Back in 2012, the gadgeteer Kid and I did a joint review of the original Sphero programable, robotic ball. We had a good time playing with it; using it to not only entertain ourselves but the dog and cat as well. Recently the Orbotix engineers and designers have introduced a second generation Sphero robot ball that is faster, brighter and more nimble than it’s predecessor. So when asked, the now Gadgeteer Teenager (although I will most likely continue to call him the GK) and I thought it would be fun to checkout the Sphero 2.0 to see how it has improved over the original.
Note: Images can be clicked to view a larger size.
- Sphero 2.0
- Inductive charging base
- Quick Start guide to get you rolling problem free
- Free games and apps available on the App Store, Google Play, and Windows Store
- Power Adapter (110V – 240V compatible, USA style plug)
- iOS, Android, and Windows compatible
- Goes over 4.5 mph (2m/s)
- Durable polycarbonate shell
- Built-in LED glow
- Bluetooth connection (30m/100ft range)
- Inductive charging (over 1 hour of play on a full charge)
- Over 30 apps available that offer numerous ways to play
- Hackable and programmable internal robot
Sphero is a very cue-ball looking robotic sphere that you control with your Bluetooth-enabled smartphone or tablet. Sphero is able to pair with nearly any iOS, Android, or Windows smart-device. I was able to connect my Note 4 in less than a minute or two. The Sphero’s exterior is high-impact, waterproof polycarbonate. Even through it looks like a cue-ball or baseball, Sphero weighs in at a relatively light, 168 grams.
As you can see, when sitting side by side there is little to no visible difference between the original Sphero and generation 2.0. All the true differences are ‘under the hood’.
Sphero 2.0 is 50% faster with greater range and runtime than its predecessor. Like the original, multicolor LEDs are embedded inside the chassis but are brighter and more vibrant on the latest version.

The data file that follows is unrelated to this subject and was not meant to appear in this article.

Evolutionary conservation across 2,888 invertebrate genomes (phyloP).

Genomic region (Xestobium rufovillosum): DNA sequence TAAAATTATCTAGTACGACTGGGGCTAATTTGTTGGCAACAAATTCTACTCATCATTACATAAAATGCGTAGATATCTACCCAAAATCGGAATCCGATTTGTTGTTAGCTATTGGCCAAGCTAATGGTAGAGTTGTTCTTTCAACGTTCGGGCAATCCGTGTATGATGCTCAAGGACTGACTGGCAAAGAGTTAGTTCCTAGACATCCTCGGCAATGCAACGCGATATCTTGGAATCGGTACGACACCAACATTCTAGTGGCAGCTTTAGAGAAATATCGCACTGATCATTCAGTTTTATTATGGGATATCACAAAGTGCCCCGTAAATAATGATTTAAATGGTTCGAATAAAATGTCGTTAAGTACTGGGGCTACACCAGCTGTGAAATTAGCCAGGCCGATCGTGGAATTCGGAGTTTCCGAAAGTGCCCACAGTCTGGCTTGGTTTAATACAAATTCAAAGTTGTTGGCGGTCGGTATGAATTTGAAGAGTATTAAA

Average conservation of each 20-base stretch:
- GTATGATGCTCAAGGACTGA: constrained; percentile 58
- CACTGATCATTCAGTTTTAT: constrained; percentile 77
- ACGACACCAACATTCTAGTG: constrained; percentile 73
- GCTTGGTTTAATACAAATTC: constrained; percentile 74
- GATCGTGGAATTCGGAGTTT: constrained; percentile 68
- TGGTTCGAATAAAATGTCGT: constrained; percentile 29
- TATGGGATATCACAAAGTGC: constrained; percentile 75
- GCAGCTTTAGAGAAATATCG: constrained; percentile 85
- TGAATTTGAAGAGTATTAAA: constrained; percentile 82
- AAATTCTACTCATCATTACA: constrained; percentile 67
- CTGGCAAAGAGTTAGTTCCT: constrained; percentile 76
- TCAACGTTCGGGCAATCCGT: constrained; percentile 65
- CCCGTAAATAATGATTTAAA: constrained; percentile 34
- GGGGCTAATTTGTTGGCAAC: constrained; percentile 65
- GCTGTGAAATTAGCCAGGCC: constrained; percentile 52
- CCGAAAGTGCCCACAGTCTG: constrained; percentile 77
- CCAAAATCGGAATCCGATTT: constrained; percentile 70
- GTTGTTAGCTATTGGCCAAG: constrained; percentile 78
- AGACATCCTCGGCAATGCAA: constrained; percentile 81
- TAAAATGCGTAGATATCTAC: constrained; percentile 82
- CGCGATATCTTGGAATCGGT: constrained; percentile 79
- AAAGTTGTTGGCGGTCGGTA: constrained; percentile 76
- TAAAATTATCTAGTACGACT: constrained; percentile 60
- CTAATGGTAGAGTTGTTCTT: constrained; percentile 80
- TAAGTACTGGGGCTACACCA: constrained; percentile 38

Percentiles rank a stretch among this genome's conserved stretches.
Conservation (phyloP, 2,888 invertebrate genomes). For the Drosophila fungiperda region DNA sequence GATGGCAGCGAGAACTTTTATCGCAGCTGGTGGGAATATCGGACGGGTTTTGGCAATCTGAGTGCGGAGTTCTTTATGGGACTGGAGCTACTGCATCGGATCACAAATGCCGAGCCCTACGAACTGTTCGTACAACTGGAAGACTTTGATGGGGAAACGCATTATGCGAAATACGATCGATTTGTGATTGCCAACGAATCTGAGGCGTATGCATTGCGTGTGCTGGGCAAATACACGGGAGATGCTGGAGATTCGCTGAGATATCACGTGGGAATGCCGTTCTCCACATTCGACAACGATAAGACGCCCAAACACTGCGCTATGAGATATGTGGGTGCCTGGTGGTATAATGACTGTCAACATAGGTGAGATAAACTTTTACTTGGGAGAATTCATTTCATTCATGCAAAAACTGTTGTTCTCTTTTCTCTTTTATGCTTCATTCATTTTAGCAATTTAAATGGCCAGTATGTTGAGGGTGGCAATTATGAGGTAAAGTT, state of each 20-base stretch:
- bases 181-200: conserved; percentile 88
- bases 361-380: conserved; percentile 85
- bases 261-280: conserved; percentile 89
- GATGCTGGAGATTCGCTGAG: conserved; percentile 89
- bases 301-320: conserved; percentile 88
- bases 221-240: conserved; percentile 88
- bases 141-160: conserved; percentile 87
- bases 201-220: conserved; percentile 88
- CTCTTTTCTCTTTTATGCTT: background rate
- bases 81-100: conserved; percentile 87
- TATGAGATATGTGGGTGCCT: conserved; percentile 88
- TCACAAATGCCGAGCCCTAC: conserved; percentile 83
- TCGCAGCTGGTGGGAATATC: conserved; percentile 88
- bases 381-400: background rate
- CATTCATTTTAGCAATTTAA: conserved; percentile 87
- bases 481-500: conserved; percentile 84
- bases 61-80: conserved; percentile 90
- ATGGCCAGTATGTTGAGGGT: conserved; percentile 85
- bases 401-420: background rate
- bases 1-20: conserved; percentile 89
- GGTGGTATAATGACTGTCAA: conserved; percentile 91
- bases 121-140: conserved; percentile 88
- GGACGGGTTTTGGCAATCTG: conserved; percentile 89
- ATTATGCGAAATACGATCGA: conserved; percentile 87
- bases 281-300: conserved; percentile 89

The inductive charger has a blue LED on its base (also brighter than the original); the dock blinks during the three-hour recharging cycle, transitioning to solid blue when the battery is fully charged. Sphero can operate for approximately an hour on a single charge. The inductive charging base/system is very nice, making it possible for the ball to be completely sealed, without a port of any kind. The charging cradle is also the perfect storage location when not in use. The second generation base has a reset button making it much easier to reset the Sphero than the original which involves a strong magnet, but I’ll come back to that in a moment.
To turn on the spherical robot, you simply give it a good tap with your fingers/whack of your hand or a jiggle and its LEDs start cycling through a rainbow of colors. It regularly took me a couple of attempts to wake it up. During the initial setup, you first must pair the two devices via Bluetooth.
Once woken up, you start whichever Sphero app you want to play with and it initializes the device. The Sphero 2.0 worked well and was definitely faster than v1.0. Though both the GK and I had to keep readjusting the control/reference point that helps the Sphero know it bearings.
We had hoped to race the original Sphero against its successor but sadly the first one had died while stored in its box. We did our best to revive it, but sadly nothing worked. It failed to take a charge even after resetting it several times which involves using a strong magnet (like I said, resetting the Sphero 2.0 is much easier than the first). Maneuvering Sphero takes a bit of practice and I found the need to keep resetting it’s directional reference point. Under ideal conditions Sphero 2.0 can achieve speeds up to 4.5 ft/sec. That is 50% faster than version 1.0 and feels more nimble than we remember from our original review.
Orbotix has created a line of Sphero accessories that only add to the round robot’s abilities and level of fun. There are also 30+ apps available through iTunes and Google Apps stores that enable the robot to do more.
As I said in our original review, the Sphero robot ball costs a whopping $130, which seems like a great deal of money for a plastic ball, even if it is a high-tech “robot” that can be controlled via your smart device. For that kind of money, you can find a Nintendo 3DS or a refurbished iPod Touch. Both of which are more engaging to both myself and the Gadgeteer Kid’. These statement hold true even more so nearly three years later; a decent, small/medium sized drone cost less in today’s tech-world. The Sphero 2.0 is at best incrementally better than the original. While well made and with a growing set of associated apps, (IMO) Sphero is more like a $40-50 niche device, definitely not worth three figures.